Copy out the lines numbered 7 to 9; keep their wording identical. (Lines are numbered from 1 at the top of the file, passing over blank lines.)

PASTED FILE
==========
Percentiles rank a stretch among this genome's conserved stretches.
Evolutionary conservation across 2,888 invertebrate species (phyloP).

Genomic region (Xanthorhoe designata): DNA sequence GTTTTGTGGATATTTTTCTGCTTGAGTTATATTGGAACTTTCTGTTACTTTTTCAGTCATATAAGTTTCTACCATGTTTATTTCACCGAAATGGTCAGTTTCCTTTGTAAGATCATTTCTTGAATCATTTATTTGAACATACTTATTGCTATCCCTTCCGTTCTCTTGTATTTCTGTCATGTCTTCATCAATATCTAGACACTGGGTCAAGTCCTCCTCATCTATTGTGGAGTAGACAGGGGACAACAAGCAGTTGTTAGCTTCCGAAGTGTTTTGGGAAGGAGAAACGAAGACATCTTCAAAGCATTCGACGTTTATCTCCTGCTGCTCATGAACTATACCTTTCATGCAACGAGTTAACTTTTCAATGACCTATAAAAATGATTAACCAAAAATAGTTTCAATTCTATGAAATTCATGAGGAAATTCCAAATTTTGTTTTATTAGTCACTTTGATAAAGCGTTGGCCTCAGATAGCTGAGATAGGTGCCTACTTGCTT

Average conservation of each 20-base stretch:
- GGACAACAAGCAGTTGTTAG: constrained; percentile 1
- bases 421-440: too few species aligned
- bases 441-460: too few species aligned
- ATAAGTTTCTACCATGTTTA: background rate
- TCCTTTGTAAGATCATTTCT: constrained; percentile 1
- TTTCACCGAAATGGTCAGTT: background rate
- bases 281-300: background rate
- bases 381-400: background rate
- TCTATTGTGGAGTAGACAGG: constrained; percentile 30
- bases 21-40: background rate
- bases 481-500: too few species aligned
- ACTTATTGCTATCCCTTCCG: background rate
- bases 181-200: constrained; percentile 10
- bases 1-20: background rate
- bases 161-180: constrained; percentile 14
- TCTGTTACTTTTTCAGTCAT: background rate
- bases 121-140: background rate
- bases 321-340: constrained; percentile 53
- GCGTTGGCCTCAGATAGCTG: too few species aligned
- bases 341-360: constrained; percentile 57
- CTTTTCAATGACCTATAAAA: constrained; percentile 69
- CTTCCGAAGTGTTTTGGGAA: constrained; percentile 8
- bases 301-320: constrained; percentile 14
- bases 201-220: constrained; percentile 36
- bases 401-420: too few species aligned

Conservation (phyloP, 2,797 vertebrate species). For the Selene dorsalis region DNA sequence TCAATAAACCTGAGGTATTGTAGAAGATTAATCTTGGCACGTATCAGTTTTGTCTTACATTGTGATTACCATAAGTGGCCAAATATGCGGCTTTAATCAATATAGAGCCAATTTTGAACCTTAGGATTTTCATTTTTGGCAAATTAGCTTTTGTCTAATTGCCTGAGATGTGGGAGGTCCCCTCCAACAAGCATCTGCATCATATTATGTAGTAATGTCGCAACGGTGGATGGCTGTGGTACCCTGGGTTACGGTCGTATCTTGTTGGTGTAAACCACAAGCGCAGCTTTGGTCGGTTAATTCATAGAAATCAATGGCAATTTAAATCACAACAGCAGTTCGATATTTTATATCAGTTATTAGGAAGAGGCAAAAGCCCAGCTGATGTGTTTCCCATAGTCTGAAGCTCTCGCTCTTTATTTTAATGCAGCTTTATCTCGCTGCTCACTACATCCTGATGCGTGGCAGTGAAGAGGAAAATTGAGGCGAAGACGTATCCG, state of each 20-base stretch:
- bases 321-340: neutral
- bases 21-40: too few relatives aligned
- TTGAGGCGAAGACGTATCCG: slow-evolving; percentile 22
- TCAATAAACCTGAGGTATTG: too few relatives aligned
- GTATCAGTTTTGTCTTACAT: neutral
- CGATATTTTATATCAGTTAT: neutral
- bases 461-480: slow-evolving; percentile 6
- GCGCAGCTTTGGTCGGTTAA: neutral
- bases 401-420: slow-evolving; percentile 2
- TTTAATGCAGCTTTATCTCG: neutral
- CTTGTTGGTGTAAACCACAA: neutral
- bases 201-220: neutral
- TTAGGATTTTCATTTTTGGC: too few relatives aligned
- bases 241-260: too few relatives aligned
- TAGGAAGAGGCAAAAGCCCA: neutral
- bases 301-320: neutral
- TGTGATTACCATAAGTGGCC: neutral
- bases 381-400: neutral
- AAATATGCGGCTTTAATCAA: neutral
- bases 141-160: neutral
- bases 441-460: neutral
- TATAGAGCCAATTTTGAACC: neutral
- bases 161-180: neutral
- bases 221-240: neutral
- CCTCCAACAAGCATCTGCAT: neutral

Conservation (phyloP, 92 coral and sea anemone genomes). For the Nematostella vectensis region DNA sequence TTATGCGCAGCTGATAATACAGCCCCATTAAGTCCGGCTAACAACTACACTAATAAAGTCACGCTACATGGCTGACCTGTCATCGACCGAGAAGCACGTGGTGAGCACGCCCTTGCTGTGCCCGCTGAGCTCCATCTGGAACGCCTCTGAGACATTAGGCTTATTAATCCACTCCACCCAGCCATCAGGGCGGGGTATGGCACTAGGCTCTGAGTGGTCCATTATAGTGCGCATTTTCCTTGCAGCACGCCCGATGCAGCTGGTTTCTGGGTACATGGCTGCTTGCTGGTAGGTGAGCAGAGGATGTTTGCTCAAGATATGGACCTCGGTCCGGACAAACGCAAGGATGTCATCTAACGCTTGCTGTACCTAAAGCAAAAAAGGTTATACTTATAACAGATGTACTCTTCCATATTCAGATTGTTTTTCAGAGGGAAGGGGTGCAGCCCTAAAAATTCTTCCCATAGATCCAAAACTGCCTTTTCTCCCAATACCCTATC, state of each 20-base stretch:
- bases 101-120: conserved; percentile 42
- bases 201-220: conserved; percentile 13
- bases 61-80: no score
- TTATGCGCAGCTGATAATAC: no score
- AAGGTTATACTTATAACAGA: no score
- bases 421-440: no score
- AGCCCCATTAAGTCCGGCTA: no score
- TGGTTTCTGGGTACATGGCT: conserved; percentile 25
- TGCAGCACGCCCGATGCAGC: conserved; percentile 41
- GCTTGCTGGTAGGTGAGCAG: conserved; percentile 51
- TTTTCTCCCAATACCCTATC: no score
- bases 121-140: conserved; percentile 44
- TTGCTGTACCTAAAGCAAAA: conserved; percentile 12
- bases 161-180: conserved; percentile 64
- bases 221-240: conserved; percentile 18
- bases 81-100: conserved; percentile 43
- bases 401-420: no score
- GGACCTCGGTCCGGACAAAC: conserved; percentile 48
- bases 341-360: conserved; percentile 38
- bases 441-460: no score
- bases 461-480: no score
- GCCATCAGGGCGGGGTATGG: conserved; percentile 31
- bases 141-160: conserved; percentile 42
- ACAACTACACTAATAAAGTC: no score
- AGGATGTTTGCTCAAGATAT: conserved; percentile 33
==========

- bases 441-460: too few species aligned
- ATAAGTTTCTACCATGTTTA: background rate
- TCCTTTGTAAGATCATTTCT: constrained; percentile 1